Almost every one of us has experienced lower back pain at one time or another. Often, the pain goes away on its own. But sometimes, treatment is necessary.
The lower back is an intricate structure consisting of muscles, tendons and other soft tissues, highly sensitive nerves and nerve roots, small and complex joints, and spinal discs that are interconnected and overlapping each other. An irritation on any of these elements can cause pain affecting only the lower back or pain radiating to other parts of the body.
Lower back pain may result from varying causes, such as injury and heavy lifting. Surprisingly, most cases have no known cause. Many people who go to their GPs complaining about the pain in their lower back get no concrete diagnosis.
Symptoms of lower back pain range from a mild, dull ache to a stabbing or shooting sensation that is often hard to bear. Pain that lasts for more than three months is considered chronic. If the pain persists for 72 hours, you may need to consult a health professional.
Here are some of the most common causes of lower back pain and treatment options you may try:
A job that involves lifting heavy objects, pulling or doing anything that twists the spine can contribute to back pain. You may also experience back pain if your job involves sitting at a desk all day long, especially if your chair is not comfortable. If you work in front of a computer for longer hours, invest on a comfortable chair and observe proper posture.
Too Much Workout
Tensed muscles due to heavy workouts often cause lower back pain. Choose an exercise programme that is most suitable for your body built to avoid injury. You also want to take a day off from your workout routine to allow your muscles to relax and replenish.
Although you wear your bag over your shoulder, it is your lower back that supports your upper body so it also carries any additional weight you put on. Consider using a wheeled briefcase if you need to carry a heavy load.
Slouching doesn’t just negatively affect your physical appearance but may also increase your risk of suffering from lower back pain. So heed your mum’s advice – stand up straight! When working, choose a chair that has a good lumbar support and keep your feet rested on a stool to keep your weight evenly balanced.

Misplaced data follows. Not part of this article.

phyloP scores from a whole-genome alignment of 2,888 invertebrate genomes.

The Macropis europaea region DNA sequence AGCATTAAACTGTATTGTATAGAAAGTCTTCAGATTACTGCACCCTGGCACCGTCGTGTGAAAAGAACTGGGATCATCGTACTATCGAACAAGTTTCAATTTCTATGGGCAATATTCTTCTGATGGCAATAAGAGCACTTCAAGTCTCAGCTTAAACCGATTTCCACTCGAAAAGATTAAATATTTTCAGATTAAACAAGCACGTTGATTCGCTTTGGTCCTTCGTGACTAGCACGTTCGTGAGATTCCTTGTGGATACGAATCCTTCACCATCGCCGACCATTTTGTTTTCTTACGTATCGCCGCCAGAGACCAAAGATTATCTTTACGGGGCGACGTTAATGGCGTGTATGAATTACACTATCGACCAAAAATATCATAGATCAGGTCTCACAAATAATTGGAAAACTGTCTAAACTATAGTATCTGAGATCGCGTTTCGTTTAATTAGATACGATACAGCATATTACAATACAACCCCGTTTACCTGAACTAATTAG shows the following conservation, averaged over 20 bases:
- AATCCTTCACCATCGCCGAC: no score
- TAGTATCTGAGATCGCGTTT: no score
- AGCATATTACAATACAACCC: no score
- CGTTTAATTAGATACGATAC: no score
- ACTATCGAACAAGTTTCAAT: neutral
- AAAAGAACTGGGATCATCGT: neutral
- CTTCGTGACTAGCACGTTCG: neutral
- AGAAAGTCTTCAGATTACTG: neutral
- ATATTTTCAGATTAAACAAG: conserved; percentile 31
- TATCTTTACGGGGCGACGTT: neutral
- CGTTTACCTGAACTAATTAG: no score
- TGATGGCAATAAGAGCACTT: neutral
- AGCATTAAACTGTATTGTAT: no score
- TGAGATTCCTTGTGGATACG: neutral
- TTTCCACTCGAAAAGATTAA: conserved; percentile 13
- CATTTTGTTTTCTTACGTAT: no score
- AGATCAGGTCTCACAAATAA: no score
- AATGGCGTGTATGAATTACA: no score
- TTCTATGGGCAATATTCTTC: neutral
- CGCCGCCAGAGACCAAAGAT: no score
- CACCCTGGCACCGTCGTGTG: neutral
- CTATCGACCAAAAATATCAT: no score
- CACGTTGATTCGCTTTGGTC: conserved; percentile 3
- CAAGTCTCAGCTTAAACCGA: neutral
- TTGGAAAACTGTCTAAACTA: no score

Your spine is protected by gel-like discs. Ageing and injuries can cause the herniated discs to wear and tear. A weakened disc may rupture or bulge, and put pressure on the spinal nerve roots. This results to herniated discs that cause intense pain in your lower back. Some other conditions can lead to lower back pain. These include fibromyalgia, spondylitis and spinal stenosis.
Obesity and Inactivity
Low back pain may be aggravated by obesity. Whilst the real relationship between being overweight and lower back pain has not been established yet, a study by the American Obesity Association suggests that people who are overweight are at a greater risk of low back pain. Inactivity is another risk factor. In a paper published in the Epidemiology and Community Health journal, researchers found that lack of physical activity may contribute to low back pain. Try some stretching or weight loss.
Natural Techniques to Ease Lower Back Pain
Yoga – this gentle exercise has been clinically proven to be effective in treating chronic low back pain. What makes it a very good therapy is that the effects of yoga lasts for several months, unlike if you take painkillers (which are only effective for a few hours). Choose a yoga instructor that is well-experienced in teaching people with back pain. He or she can modify the stretching exercises to suit your needs. You can have a thai yoga massage here.
Spinal Manipulation – heading to your trusted chiropractic clinic is another option. Spinal manipulation is a technique used by chiropractors and some osteopathic doctors. The therapy involves applying pressure to the bones and surrounding tissues using the hands. But take note that this treatment is not suited for everyone so ask your GP about it.
Massage Therapy – as mentioned, undergoing massage therapy on a regular basis can protect you from low back pain and other pain issues. Massage boosts blood flow, allowing the oxygen to properly flow through your system and alleviate pain. Massage therapy is also a great antidote to stress! Come in and try my range of classic massages, and speciality massages, including the dedicated Back Massage.
Acupuncture – never underestimate the healing powers this ancient therapy. A 2009 study involving hundreds of people showed that acupuncture can benefit those who have long-term low back pain issues.
Physical Therapy – if you have been inactive for a long time, a rehabilitation programme can help strengthen your muscles and restore your flexibility. A professional therapist can design a workout structure that fits your needs. Physiotherapists, chiropractors and osteopaths are commonly used for back ailments.
Lastly, don’t forget that keeping a healthy lifestyle and getting enough rest and relaxation are also important to prevent and alleviate chronic pain issues.
Best wishes, Steve